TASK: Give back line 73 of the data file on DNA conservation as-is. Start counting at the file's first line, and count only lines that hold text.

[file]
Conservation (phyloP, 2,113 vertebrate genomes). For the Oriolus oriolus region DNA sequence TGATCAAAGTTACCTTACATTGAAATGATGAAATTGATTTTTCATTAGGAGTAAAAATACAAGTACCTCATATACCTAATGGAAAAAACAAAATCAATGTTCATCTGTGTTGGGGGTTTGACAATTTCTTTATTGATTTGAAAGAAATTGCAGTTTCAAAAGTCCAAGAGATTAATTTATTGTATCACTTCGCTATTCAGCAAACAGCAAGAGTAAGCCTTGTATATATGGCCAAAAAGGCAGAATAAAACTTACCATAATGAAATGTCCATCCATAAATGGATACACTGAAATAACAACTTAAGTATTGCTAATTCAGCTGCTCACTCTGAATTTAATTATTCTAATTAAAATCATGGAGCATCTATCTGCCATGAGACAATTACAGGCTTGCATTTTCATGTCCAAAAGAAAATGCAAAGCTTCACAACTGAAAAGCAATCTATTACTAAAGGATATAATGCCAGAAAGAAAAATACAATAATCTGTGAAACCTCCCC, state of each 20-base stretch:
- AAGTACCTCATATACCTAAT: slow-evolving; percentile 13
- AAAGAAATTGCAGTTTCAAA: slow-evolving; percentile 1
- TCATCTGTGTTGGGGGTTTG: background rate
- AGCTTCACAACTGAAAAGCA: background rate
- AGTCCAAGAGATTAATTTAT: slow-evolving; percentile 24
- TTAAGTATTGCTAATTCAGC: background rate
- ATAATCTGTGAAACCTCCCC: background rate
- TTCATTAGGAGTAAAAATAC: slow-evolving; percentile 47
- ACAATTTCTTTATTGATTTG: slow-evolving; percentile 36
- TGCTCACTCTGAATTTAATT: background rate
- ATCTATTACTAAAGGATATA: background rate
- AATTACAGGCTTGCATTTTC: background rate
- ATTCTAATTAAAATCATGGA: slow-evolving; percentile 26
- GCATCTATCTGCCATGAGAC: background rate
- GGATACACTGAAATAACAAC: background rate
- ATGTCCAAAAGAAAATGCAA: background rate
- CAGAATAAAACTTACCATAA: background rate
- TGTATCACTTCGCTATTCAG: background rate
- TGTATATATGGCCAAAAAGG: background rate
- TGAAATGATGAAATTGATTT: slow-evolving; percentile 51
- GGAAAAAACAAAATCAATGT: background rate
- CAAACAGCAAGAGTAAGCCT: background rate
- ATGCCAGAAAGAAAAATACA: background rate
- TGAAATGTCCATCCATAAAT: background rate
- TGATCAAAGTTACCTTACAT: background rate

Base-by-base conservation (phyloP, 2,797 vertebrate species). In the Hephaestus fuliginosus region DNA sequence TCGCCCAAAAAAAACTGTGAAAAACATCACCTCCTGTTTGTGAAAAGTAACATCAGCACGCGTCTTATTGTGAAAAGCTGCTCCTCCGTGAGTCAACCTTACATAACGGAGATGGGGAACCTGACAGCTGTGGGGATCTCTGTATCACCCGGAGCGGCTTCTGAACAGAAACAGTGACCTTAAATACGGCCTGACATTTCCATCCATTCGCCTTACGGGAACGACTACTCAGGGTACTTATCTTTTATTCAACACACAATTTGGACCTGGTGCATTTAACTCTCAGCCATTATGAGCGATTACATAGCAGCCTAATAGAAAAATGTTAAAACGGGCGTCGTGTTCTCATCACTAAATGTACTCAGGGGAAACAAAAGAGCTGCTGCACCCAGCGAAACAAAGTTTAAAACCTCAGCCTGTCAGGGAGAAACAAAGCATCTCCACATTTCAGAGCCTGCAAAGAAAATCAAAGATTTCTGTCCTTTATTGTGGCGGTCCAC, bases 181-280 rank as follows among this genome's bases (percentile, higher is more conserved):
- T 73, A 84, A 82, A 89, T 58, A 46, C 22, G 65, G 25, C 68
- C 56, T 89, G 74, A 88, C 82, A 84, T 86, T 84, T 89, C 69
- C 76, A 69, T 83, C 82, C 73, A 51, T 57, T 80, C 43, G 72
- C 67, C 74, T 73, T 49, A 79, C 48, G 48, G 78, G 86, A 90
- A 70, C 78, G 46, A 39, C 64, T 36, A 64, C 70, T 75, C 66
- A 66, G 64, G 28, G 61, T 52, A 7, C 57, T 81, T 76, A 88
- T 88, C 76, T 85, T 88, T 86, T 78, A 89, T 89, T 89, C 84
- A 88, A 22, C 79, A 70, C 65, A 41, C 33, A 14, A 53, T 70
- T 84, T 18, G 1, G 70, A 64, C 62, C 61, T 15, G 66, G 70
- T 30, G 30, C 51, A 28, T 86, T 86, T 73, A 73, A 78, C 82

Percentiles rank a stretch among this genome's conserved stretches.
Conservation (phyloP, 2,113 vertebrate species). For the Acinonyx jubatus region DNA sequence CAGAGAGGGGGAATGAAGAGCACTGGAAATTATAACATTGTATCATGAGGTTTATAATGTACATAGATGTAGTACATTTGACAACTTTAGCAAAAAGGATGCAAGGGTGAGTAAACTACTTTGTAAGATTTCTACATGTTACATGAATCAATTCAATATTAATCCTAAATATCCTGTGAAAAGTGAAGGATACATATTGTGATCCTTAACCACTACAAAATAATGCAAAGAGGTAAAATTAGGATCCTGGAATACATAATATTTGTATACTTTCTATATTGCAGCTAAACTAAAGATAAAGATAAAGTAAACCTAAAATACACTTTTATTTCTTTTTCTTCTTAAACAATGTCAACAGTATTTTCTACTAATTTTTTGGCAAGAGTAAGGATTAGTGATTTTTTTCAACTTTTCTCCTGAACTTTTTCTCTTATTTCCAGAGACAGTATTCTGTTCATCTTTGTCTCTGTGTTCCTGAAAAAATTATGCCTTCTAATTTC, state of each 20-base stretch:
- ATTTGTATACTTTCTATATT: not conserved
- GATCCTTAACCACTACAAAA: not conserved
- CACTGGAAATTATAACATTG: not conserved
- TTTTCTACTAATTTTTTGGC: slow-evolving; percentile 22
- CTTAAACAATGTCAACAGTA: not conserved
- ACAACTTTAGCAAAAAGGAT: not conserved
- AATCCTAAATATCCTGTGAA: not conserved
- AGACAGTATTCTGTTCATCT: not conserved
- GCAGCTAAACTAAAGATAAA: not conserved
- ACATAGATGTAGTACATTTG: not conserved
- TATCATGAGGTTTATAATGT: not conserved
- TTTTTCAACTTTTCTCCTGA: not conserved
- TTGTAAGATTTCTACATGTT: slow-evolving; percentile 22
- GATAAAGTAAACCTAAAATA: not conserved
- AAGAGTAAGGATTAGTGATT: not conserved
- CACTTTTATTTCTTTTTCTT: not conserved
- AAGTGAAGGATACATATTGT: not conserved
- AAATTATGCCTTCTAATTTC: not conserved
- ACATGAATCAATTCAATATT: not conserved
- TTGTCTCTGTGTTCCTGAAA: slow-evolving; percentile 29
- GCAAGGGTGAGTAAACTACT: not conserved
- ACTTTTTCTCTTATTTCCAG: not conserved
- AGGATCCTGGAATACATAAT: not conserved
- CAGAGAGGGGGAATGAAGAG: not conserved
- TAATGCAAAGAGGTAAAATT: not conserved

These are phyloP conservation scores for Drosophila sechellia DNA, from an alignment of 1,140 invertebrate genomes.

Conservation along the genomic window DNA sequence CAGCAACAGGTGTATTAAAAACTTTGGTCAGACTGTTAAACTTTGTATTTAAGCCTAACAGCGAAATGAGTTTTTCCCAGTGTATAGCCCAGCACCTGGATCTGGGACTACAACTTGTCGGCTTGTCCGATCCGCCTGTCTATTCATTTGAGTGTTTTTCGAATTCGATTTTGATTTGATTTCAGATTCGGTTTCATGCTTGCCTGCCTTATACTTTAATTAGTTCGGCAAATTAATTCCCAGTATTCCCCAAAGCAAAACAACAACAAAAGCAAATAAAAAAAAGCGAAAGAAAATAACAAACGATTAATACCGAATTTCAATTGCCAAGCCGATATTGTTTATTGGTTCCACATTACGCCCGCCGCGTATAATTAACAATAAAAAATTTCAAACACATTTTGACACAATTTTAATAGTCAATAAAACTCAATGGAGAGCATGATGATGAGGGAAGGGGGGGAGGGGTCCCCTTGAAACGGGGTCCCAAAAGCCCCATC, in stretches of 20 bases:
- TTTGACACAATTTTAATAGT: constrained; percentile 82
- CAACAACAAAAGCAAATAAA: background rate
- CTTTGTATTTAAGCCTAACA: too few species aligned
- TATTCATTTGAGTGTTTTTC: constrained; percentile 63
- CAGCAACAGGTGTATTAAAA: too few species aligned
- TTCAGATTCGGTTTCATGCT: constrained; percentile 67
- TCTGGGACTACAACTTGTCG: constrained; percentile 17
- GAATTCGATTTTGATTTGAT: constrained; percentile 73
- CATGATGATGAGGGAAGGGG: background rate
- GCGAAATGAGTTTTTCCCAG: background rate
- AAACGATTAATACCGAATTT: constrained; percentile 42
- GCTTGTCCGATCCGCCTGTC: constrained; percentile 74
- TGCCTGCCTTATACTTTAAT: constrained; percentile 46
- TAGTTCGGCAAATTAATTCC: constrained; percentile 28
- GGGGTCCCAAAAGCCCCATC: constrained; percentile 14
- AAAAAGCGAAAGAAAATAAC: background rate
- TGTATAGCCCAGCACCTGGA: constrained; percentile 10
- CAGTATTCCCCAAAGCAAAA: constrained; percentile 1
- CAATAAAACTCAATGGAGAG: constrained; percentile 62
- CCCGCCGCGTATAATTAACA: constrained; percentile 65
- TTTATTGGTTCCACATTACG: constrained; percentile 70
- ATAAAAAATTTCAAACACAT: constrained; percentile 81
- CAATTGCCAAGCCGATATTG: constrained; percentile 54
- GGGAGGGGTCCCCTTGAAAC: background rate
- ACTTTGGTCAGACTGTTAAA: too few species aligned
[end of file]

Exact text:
- TCTGGGACTACAACTTGTCG: constrained; percentile 17